Hello and Happy New Year from Kathmandu!
In today’s post, I thought I’d try and shed some light on one of the questions that people commonly ask about this project: Why Nepal…?
When we first started organising and brainstorming the inaugural Backpacker Medics project, it’s fair to say that the world was our oyster. With a broad aim to “provide simple, effective first aid and medical treatment to underprivileged communities in remote and rural settings”, we truly could have chosen any corner of the globe.
With this in mind, I guess it’s fair to say that fate (at first) had a little to do with it. Through a close friend we were randomly introduced to the Moonlight Foundation Nepal (www.moonlight.org.np)- a connection which we soon discovered was rooted in very similar moral principles. Working closely with Santosh (well, as closely as you can from the other side of the globe!) and with equal doses of hard work, goodwill and luck we eventually made it happen.
For most westerners yet to visit (and I have to admit: I was one of these), Nepal is a land of mistique and adventure sitting on top of the world. This tiny, landlocked country boasts Saggamartha (Mt Everest) and 8 of the world’s 14 highest mountains. It’s sensational trekking routes, rivers and culture draw throngs from across the globe. It is a focal point for religious pilgrims (both Buddhist and Hindu), ornithologists (Nepal hosts over 800 bird species; close to 10% of the world’s population) and has the world’s densest concentration of World Heritage Sites (Kathmandu valley alone has 7 World Heritage Cultural sites within a radius of 15 kilometers).
The health system- at best- is in a constant state of disrepair. In rural areas it is propped-up by internationally funded, yet chronically understaffed and resourced ‘mission’ hospitals and health centers like ours. In underfunded, neglected or more remote areas (such as Kerausagawara village), there is simply no care at all.
Nationally, the health prognosis makes for sad reading: 11% of children under five suffer from severe malnutrition (39% fall into the moderate-to-severe category), only 44% of women nationwide receive any kind of antenatal care and less than 20% give birth in the presence of a ‘skilled attendant’. 35,000 children under 5 die every year (that’s the ‘recorded’ figure, anyway), there are an estimated 7 million disabled people with little or no support, the government spends a meagre 7% of it’s annual GDP on health and 55% of the population lives on less than UD$1.25 per day. As a nation, Nepal sits 21st on the list of the world’s poorest nations*.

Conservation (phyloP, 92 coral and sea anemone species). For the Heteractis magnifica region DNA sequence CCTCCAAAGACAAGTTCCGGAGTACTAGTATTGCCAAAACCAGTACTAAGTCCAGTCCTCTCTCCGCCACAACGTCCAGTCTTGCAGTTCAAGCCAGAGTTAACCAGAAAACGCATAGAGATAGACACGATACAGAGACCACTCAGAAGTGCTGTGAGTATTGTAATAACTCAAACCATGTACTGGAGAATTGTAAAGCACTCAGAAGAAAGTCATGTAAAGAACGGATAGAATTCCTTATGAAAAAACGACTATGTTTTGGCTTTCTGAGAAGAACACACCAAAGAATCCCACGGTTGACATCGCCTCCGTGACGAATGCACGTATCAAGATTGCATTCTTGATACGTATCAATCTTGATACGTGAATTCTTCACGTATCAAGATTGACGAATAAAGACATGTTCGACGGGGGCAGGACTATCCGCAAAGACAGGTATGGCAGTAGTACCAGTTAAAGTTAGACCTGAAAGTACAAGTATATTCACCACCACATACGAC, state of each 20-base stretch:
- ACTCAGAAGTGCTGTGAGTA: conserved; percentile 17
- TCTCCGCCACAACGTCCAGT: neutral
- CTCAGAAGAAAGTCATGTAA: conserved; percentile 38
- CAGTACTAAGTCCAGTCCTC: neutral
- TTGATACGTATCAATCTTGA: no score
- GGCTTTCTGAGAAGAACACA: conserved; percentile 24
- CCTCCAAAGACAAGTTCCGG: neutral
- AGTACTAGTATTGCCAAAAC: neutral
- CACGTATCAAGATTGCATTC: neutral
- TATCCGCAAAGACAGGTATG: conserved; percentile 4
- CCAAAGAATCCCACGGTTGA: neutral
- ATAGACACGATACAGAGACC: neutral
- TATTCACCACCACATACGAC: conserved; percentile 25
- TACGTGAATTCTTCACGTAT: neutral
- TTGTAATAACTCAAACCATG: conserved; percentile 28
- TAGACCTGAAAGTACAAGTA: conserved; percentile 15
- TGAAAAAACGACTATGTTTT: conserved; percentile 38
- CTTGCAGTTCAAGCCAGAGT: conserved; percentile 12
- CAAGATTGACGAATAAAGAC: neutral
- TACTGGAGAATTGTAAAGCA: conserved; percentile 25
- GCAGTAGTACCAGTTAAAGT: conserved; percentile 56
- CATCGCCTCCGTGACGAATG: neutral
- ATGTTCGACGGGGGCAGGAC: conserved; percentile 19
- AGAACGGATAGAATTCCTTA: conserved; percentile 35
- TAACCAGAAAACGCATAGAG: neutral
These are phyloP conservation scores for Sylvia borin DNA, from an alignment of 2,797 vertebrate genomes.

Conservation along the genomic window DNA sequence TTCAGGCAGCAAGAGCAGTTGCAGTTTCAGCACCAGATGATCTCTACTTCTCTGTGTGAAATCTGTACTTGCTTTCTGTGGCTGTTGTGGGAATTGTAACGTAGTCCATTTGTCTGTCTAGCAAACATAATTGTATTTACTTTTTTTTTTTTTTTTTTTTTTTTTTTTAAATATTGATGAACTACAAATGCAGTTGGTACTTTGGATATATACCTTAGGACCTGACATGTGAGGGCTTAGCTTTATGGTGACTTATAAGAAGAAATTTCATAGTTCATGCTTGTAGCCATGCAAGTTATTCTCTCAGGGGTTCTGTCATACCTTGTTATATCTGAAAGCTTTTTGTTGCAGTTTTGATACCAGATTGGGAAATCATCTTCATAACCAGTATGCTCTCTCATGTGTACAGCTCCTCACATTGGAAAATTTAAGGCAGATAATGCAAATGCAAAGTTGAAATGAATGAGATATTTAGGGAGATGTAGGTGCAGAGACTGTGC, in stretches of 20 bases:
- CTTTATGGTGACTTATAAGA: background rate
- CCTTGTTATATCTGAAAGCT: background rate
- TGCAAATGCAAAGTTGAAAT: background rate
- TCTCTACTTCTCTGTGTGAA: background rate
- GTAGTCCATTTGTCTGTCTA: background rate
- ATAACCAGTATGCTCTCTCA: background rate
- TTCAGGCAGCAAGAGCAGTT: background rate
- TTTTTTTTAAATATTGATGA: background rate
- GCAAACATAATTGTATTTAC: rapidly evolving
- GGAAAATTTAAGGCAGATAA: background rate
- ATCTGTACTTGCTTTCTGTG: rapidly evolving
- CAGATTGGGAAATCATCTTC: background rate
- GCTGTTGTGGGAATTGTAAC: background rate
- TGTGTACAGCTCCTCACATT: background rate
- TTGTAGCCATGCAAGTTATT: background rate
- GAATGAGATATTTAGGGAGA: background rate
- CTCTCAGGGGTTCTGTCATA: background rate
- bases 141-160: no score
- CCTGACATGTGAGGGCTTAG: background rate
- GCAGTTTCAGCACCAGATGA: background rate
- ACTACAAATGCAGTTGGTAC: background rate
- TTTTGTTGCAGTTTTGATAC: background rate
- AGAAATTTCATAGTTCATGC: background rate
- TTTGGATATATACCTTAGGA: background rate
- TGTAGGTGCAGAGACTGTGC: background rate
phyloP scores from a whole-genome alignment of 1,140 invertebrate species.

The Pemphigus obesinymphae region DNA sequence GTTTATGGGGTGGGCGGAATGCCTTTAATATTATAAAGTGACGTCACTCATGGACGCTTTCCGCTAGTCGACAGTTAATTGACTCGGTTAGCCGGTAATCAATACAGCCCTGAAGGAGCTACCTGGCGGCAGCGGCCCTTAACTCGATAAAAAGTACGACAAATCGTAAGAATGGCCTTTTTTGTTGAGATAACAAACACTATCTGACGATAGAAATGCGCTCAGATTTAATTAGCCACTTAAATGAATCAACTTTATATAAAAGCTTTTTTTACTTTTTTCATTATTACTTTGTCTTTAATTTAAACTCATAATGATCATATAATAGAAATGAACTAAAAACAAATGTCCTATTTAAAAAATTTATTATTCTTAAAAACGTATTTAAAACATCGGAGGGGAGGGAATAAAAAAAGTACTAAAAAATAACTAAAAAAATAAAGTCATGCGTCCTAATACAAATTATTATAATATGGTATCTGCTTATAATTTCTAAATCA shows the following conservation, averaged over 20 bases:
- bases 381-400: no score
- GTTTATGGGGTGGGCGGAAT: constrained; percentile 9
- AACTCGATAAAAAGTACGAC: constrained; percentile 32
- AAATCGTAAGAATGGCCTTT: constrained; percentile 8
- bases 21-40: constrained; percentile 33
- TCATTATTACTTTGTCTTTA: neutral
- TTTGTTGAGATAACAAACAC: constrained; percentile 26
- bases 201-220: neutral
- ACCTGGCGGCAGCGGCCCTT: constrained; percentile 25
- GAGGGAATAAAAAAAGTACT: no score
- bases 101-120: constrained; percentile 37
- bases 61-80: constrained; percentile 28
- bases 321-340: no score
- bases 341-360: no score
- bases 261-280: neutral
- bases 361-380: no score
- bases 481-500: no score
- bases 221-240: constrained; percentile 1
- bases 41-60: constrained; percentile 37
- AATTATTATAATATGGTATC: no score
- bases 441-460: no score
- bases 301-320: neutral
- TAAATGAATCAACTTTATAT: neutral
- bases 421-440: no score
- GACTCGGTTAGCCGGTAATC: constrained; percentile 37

However, this is not a sob story. This isn’t an attempt to make anyone feel sorry for Nepal because, quite frankly, the Nepalese don’t feel sorry for themselves. This is a proud, pious and deeply respectful nation, universally supported by strong family units with even stronger moral intent. They wear their natural and cultural heritage with pride for all to see. Their hospitality and kindness of heart is unparalleled, as is their desire and ability to make the best of a bad lot. As the old saying goes: “Hope springs eternal”.
It’s not all doom-and-gloom either; there are a number of success stories in all of this. Thanks to a nation-wide immunisation initiative (I once saw immunisations being done outside the country’s biggest Buddhist stupa, Bhoudanath), immunisations figures for DPT, polio, measles and Hep B are now above 80% and over the past 10 years nearly 300,000 farm biogas plants (which use livestock dung and organic material to produce methane for cooking, heating etc), have been installed in rural areas.
These are the true heroes of the world; these are the people our children should be idolising. These are the people that, little-by-little and in their own unique ways make the world a better place…
So, for those that have asked (and, believe me, I’ve often asked myself), I hope this sheds a little bit of light on the question: Why Nepal…?
For me, it answered one question with another: Why not…?; and it made me realise just how far a little bit of help can go.
*All figures from World Health Organisation and/or Unicef International.